FDA aims to ban trans fats to reduce heart attacks and strokes

The Food and Drug Administration said Thursday it will require the food industry to phase out all trans fats.

Those are chemically produced fats often found in things like processed foods, frozen pizzas and ready-to-use frostings.

The FDA isn't setting a timeline for the trans fat phase-out, but will collect comments for two months before making a decision.

A registered dietitian at Conway Medical Center says the American Heart Association has determined there are no safe levels of trans fats in food.

"So trans fats can increase your risk of heart disease by increasing your total cholesterol and those bad LDL cholesterol levels," said dietitian Larissa Gedney.

ABC's chief medical editor, Dr. Richard Besser, told WPDE NewsChannel 15 eliminating trans fat is a step in the right direction, especially for a state with high numbers of heart attacks and strokes.

"The (Centers for Disease Control) estimated that if we can eliminate trans fats from our diet, it can prevent 20,000 heart attacks per year and save 7,000 lives every single year. That's big, even in South Carolina," Besser said.

Food manufacturers are now allowed to have up to .5 grams of trans fat per serving in a food product and still advertise the item as fat free, so Gedney says people are consuming a lot of trans fats and don't know it.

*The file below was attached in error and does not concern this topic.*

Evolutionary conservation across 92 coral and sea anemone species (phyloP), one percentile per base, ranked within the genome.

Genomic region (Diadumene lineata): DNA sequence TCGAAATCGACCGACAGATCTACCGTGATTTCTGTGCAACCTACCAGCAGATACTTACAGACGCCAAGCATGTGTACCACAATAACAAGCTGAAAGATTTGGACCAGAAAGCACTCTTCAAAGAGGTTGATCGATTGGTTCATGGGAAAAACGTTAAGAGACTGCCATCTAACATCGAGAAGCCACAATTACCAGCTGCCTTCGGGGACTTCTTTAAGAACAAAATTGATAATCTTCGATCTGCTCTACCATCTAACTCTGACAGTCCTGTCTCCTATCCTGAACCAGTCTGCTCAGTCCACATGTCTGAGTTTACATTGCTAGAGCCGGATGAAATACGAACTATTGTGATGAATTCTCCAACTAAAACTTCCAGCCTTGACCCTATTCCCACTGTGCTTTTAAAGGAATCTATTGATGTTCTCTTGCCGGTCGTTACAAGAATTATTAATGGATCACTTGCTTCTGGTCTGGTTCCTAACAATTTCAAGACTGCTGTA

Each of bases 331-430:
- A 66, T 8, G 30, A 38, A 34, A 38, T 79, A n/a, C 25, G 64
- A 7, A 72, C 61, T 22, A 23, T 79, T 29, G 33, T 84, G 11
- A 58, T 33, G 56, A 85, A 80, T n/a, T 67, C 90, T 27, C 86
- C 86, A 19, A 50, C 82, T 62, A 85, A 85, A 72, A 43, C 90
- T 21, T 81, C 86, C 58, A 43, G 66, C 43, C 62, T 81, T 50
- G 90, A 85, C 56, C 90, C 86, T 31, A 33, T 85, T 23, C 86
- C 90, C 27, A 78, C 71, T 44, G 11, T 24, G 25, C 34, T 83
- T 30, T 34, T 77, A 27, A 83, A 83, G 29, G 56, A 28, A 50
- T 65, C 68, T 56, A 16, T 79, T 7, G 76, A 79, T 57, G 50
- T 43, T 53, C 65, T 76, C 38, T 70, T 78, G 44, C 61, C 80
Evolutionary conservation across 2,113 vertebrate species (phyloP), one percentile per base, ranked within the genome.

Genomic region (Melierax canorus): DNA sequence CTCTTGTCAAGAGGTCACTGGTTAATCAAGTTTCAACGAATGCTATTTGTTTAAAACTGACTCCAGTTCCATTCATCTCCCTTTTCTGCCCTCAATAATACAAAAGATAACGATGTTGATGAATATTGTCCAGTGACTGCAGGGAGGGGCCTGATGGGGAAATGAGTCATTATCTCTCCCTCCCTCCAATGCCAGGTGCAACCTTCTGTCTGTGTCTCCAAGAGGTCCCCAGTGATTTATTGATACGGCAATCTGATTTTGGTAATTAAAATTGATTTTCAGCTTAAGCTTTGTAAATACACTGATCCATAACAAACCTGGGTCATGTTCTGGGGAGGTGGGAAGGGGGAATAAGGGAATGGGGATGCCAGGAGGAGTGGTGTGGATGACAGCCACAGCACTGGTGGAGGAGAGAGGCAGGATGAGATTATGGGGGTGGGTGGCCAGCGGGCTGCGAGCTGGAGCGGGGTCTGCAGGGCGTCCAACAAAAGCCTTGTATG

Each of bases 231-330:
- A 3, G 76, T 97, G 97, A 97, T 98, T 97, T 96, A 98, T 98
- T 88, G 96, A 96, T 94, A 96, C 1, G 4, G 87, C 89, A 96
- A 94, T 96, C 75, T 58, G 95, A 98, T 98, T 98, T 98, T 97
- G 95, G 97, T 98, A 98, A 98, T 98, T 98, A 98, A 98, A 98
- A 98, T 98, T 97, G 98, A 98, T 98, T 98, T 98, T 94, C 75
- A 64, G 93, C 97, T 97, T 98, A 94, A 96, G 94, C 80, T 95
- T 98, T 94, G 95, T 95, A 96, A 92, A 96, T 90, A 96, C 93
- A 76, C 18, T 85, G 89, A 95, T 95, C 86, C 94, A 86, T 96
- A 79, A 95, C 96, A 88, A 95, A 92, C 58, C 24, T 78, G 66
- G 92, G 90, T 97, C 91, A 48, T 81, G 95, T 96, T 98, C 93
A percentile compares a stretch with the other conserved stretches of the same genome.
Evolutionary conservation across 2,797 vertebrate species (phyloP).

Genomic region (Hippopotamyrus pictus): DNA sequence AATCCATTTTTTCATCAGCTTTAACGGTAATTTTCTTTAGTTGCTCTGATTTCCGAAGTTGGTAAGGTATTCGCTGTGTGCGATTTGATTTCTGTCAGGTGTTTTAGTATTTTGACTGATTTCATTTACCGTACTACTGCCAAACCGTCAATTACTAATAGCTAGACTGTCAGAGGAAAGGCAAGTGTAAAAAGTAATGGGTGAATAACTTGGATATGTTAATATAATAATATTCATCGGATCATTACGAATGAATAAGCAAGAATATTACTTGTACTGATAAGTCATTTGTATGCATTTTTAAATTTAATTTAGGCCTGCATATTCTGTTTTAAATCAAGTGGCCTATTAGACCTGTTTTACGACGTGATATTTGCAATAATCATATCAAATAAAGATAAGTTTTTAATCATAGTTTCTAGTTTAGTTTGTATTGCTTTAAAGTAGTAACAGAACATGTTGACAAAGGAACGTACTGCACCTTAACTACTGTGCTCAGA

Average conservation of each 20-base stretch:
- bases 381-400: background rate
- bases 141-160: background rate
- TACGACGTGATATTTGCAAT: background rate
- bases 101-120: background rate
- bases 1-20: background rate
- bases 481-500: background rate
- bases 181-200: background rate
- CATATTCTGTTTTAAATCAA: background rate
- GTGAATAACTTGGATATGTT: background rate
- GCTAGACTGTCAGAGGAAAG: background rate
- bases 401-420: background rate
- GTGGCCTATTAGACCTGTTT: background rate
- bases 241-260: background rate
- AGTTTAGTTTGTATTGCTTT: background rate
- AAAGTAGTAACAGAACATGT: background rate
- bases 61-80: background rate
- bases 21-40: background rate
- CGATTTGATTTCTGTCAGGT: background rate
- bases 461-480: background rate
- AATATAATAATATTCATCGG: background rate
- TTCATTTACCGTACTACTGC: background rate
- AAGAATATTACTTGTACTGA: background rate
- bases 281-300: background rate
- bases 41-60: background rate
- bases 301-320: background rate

"By eliminating it all together, it's going to be easier for consumers to not have to decipher, does this really have trans fat or does it not have trans fat in it, because there won't be any to begin with," Gedney said.

Consumers should look for the words "hydrogenated oil" on the labels of food they buy, Gedney says. Those words mean the item contains trans fat, even if the product is called fat free.

Gedney says it's always a good idea to avoid foods high in fat, especially saturated fats or trans fats.

"And the less processed the food, the healthier it is."

Gedney says manufacturers put trans fats in products to make them tasty, so by taking trans fats out, food makers may put more of other things, like sugar, in.

But Besser says many fast food chains eliminated trans fats years ago and their products are still tasty and selling well.

The Associated Press contributed to this story.